DIVIDING ILLINOIS: What would happen if Cook County were to become a state by itself?

AUTHOR’S NOTE: This blog post is the second in a three-part special series of blog posts, entitled “Dividing Illinois”, about three different proposals to split Illinois into two states, none of which are supported by the author. You can view the previous blog post in the series here.


A few days ago, I wrote about a legislative proposal (Illinois HB101), supported by several far-right Republican state legislators, that would essentially expel the City of Chicago from the State of Illinois and ask Congress to grant Chicago statehood. As I wrote, the legislation, which has virtually zero chance of passing in the Democratic-controlled Illinois General Assembly, could actually result in two Democratic-leaning states being created, despite the bill’s backers being some of the most conservative Republicans in the General Assembly who drafted the legislative proposal with the apparent attempt of making Illinois a Republican-leaning state.

However, it would not be that hard for Republicans, assuming they got control of the U.S. presidency, the Illinois governorship, both houses of the U.S. Congress, and both houses of the Illinois General Assembly at the same time (something Republicans have never done in my lifetime, Republicans held all of those except the U.S. Presidency from 1995-1997), to create what, at least in the next few decades, would be a clearly Republican-leaning state. In fact, they could do so by expelling Cook County, the state’s most populous and most Democratic-leaning county, from the State of Illinois and asking Congress to grant Cook County statehood. For the purposes of this blog post, I’m going to refer to all parts of the State of Illinois outside of Cook County as Greater Downstate Illinois.

To give you a general idea of what the political ramifications of making Cook County a state by itself, here are two tables (sourced from this spreadsheet that I created using Illinois State Board of Elections, Chicago Board of Election Commissioners, and Cook County Clerk’s office data), the first of which is of the 2018 gubernatorial election in Illinois, and the second of which is of the 2016 U.S. presidential election in Illinois, showing Cook County percentages and Greater Downstate Illinois percentages for every candidate who received at least 0.1% of the statewide vote:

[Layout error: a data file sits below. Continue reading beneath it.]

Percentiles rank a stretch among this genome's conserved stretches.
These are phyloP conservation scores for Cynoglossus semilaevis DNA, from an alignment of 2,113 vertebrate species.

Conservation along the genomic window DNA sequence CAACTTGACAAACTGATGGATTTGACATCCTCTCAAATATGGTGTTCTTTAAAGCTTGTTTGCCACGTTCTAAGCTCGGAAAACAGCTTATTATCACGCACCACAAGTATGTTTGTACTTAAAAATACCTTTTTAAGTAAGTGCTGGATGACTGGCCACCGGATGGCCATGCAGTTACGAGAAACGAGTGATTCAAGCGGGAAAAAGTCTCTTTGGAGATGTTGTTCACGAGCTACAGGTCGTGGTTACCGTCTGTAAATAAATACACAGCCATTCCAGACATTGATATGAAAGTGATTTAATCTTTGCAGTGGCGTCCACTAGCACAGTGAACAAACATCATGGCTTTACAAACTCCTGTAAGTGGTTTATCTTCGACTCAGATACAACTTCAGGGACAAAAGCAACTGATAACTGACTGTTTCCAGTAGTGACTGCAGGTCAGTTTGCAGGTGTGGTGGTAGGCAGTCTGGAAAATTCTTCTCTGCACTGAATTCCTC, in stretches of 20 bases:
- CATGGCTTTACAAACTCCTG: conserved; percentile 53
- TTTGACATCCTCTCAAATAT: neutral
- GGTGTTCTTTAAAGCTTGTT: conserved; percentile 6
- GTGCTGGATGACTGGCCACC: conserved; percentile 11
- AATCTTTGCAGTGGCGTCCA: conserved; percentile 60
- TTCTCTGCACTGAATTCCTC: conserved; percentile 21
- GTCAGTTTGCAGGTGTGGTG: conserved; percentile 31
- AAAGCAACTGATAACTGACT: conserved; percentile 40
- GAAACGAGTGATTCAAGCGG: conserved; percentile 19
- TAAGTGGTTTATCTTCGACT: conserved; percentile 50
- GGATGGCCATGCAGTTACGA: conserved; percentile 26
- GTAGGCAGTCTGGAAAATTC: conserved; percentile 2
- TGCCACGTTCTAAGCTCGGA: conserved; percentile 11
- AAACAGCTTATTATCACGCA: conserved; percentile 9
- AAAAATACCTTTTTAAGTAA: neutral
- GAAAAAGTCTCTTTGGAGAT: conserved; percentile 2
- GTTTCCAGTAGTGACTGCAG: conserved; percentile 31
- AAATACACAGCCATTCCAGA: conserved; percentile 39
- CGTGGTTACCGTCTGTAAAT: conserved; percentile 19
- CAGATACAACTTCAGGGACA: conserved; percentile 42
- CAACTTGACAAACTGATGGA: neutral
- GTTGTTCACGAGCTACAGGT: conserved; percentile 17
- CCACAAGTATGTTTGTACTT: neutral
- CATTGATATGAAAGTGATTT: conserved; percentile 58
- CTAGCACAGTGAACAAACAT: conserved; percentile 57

PritzkerRaunerJacksonMcCann
DemRepLibCon
Cook County71.87%24.26%2.01%1.86%
Greater Downstate Illinois43.62%48.00%2.66%5.73%
ClintonTrumpJohnsonSteinMcMullin
DemRepLibGrnInd (W/I)
Cook County74.68%21.00%2.72%1.51%0.09%
Greater Downstate Illinois43.80%50.13%4.47%1.31%0.29%

As you can tell, Cook County, if it were a state by itself, would be one of the most Democratic states in the entire country, if not the most Democratic state in the entire country. On the other hand, Greater Downstate Illinois, which would presumably retain the Illinois name, date of statehood, and Class 2 and Class 3 Senate seats, would be a clearly Republican-leaning state, and, while Republicans would not be complete locks to win every statewide race in an Illinois without Cook County, the Republicans would clearly be the natural governing party of an Illinois without Cook County.

Splitting Cook County and Greater Downstate Illinois into two separate states would have the following political ramifications:

  • In terms of the Electoral College, Donald Trump would have received 13 more electoral votes, and Hillary Clinton would have received 11 fewer electoral votes, than the real-life 2016 result, and Republicans would have a easier path to an Electoral College majority.
  • In terms of the U.S. Senate, Cook County would likely send two Democrats to the U.S. Senate, Greater Downstate Illinois would likely send two Republicans to the U.S. Senate, resulting in a net gain of two seats for the Republicans and expanding the Senate majority from 53-47 to 55-47.
  • In terms of the U.S. House, Republicans would be in position to gerrymander Greater Downstate Illinois’s 11 congressional districts to their benefit, more than cancelling out any advantage that Democrats would be expected to get out of a seven-member, expected all-Democratic U.S. House delegation from Cook County.
  • In terms of state legislatures, Cook County would likely have a predominantly Democratic state legislature, while Greater Downstate Illinois would likely have a Republican-controlled state legislature.

It’s very obvious why Democrats who control Illinois’s state government would not support separating Cook County from the rest of the state (in fact, I don’t support such an idea), since doing so would give Republicans a significant political advantage. However, I could imagine why some Republicans would be very reluctant to support separating all of Cook County from the rest of the state. Keep in mind that downstate Illinois benefits financially from tax revenue generated in the wealthier areas of the Chicago metro area, including the wealthier areas of Cook County, and that revenue stream would be lost if Cook County were to be granted statehood as a separate state from the rest of Illinois.

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